• ROI analysis —  The final step is to project the ROI based on anticipated income and sale price.

4. Property evaluation

Most property flippers evaluate the physical condition of commercial real estate properties by visiting it, and this gives them an idea of the potential return they can get by investing in maintenance or renovations.

This skill is developed by studying comparable properties in an area while analyzing their sale and rental rates. Site visits are necessary to evaluate a property, but once this skill is mastered, the location and outlook of a property can determine optimal price and the projected returns on it.

5. Negotiation skills

Good negotiation skills are what secure favorable terms on an investment. Commercial real estate transactions that maximize profits require reducing costs at all ends. This skill is essential when negotiating leases with tenants, making a property purchase, or selling a property to get the best possible profit. 

In short, strong negotiation skills help investors save money, minimize risks, and maximize returns on their commercial real estate investments.

6. Learning

The value of learning can’t be overlooked. Continual learning not only helps to make informed decisions but also to identify the niche of commercial real estate that you want to specialize in. 

Investors who know more have a competitive edge since their superior understanding of the legal and regulatory regime helps them get better deals and make fewer mistakes. Learning the industry’s asset management practices helps maximize returns and minimize risks.

Important tips for beginners

If you’re new to commercial real estate investing, it’s important to set goals. You should be realistic and devise a strategy that helps achieve specific investment objectives. For example, if you’re looking to build a passive income, you can establish an owner-occupied business on the property or own equity in the tenant’s business.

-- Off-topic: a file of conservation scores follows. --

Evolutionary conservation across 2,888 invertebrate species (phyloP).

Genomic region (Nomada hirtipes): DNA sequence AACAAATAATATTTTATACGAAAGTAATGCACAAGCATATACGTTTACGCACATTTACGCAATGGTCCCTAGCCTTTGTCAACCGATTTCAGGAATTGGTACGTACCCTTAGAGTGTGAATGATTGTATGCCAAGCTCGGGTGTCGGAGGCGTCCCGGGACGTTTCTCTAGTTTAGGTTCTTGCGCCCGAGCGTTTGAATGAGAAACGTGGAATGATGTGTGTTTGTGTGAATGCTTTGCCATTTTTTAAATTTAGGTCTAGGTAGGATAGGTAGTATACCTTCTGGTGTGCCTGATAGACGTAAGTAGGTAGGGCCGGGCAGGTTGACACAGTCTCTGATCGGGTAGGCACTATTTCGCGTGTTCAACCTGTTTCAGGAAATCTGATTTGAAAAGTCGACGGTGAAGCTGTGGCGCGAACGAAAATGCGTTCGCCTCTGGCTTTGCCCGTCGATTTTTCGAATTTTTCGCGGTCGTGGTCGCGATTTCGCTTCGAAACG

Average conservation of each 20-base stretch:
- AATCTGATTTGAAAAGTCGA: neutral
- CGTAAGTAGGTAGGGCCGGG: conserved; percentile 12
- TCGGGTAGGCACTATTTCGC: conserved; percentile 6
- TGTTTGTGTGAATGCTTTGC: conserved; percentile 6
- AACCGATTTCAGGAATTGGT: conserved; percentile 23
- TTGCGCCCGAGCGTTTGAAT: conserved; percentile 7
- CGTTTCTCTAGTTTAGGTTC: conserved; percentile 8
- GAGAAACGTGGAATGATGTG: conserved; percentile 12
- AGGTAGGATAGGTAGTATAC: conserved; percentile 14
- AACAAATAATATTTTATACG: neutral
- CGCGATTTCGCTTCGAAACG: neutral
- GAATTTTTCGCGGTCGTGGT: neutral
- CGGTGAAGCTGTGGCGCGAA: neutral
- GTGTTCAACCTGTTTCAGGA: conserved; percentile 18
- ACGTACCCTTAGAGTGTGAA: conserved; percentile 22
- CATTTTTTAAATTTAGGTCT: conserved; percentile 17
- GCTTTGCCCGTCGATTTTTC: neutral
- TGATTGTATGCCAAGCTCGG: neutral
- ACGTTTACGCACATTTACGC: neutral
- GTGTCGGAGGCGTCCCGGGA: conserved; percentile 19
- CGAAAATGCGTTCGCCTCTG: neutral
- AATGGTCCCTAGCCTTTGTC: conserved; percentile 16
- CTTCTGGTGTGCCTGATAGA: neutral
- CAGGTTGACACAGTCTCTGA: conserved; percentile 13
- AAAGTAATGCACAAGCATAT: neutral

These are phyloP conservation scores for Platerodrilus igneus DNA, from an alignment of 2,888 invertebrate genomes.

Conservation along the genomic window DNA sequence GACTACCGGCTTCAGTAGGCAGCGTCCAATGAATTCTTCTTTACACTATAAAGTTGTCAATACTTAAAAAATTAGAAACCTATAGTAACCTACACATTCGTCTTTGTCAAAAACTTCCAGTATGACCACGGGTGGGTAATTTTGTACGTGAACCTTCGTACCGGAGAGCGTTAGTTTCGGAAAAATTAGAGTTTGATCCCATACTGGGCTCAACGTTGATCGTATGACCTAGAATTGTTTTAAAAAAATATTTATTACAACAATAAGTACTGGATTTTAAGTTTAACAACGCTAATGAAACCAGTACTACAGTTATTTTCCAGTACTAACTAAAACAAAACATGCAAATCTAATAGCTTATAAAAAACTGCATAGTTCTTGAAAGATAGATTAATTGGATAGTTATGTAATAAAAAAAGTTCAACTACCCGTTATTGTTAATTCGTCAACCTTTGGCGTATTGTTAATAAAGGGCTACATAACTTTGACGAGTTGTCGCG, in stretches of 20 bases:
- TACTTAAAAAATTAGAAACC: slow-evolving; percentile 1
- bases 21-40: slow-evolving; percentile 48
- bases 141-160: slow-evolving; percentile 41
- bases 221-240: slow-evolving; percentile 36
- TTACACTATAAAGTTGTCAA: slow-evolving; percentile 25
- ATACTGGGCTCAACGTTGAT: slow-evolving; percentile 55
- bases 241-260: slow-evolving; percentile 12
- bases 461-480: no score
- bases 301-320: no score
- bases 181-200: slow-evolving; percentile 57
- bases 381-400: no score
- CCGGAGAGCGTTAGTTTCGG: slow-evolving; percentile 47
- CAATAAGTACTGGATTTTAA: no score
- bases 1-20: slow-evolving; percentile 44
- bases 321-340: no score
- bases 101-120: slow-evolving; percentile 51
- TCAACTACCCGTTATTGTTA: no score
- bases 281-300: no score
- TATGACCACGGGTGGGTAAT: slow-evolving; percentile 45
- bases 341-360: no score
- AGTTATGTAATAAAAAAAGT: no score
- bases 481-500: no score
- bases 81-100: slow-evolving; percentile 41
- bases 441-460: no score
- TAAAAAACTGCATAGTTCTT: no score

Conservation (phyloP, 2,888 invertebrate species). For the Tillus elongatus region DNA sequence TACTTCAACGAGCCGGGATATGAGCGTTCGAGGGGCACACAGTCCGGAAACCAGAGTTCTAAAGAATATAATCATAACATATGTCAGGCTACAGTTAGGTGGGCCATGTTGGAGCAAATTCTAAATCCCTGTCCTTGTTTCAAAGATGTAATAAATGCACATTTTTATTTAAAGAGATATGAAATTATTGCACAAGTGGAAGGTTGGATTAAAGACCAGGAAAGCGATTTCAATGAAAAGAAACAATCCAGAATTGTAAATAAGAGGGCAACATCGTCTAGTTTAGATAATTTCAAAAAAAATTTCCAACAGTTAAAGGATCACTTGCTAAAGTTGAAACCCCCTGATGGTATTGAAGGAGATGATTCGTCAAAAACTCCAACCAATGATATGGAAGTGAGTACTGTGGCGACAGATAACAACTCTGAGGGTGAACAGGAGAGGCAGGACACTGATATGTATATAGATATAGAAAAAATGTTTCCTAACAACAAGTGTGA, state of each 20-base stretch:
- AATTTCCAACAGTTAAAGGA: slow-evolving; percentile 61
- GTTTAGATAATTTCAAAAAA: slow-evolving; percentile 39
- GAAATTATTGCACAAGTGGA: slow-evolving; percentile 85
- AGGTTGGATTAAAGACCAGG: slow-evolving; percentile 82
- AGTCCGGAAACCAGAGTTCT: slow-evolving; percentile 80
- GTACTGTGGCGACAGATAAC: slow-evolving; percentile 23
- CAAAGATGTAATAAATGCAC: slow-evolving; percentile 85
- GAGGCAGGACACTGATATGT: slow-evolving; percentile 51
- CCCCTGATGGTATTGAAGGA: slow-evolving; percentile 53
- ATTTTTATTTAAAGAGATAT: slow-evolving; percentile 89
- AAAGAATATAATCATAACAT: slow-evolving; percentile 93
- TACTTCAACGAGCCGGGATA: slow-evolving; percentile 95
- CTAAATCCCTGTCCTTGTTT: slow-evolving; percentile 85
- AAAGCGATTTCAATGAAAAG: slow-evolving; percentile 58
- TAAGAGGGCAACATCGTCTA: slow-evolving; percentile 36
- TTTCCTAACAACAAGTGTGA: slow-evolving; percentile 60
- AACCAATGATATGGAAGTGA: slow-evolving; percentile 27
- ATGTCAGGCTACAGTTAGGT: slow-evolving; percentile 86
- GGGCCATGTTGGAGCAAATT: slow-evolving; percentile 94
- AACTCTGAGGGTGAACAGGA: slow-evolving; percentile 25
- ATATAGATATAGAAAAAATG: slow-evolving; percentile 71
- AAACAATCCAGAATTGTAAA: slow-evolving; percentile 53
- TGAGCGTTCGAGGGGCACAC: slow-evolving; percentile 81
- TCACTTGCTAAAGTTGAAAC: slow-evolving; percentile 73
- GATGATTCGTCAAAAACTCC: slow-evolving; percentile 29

It’s crucial not to give in to greed—your goals should be achievable within a reasonable timeframe.

Start small and diversify

As a beginner, consider starting small in the CRE market. REITs have changed the investment landscape by enabling you to buy fractional shares of properties. You can minimize risk and get the gist of the market by fractionally investing in different types of properties. 

While diversity is never bad, picking a niche and gaining experience in that niche can be beneficial by leading to more successful investments in the future.

Pick a niche

Specializing in a specific property type like retail, office, industrial, or multifamily lets you build a deeper understanding of the market. This can be a game changer for someone who’s just entering the market.

  • Gain a competitive advantage over other investors in the marketplace
  • Networking with people from the same niche creates valuable relationships and helps you draw from the knowledge and experience experts.
  • Earn higher returns by avoiding unfamiliar and untested markets.
  • Get better commercial real estate deals by relying on your expertise.

Be patient

Commercial real estate investing requires a lot of patience. In fact, a lot of strategies that yield high returns often require holding your investments for a long time. 

The market sometimes turns illiquid for a few months due to low demand. This is the time to be patient and strategize. New tenants are always around the corner.

Work with a commercial real estate agent

When it comes to commercial real estate investing, working with an agent can be incredibly beneficial. These professionals bring a wealth of market knowledge and expertise to the table, helping investors identify properties that meet their investment goals, negotiate favorable terms and agreements, and navigate the complex legal and regulatory requirements of the industry.

New investors shouldn’t put all their eggs in one basket. While commercial real estate investing can provide opportunities for lucrative returns, it’s important to have your portfolio diversified into other asset classes like stocks and cryptocurrencies. 

Depending on your risk tolerance and budget, a well-managed portfolio can be diversified into alternate assets like private equity, hedge funds, fine art, and even collectibles like watches, fine wine, vintage comic books, and sports cards.

Commercial real estate investing strategies

Once you’ve identified your investment goals and picked a niche, there are a lot of investment strategies to choose from.

  • Buy and hold: It’s common to hold the property for a long period of time to generate rental income and capitalize on price appreciation.
  • Buy, rehab, flip: This strategy requires having a keen eye for property analysis and the network to identify opportunities for the best commercial deals in the market. Commercial properties that are in need of renovation can be acquired, renovated, and resold for a profit.
  • Development projects: Buying land and developing multifamily apartments, office buildings, warehouses, or retail centers is more work, but can be very lucrative depending on the location. The goal here is to bring up the value of a property and using it to generate income by renting or selling it.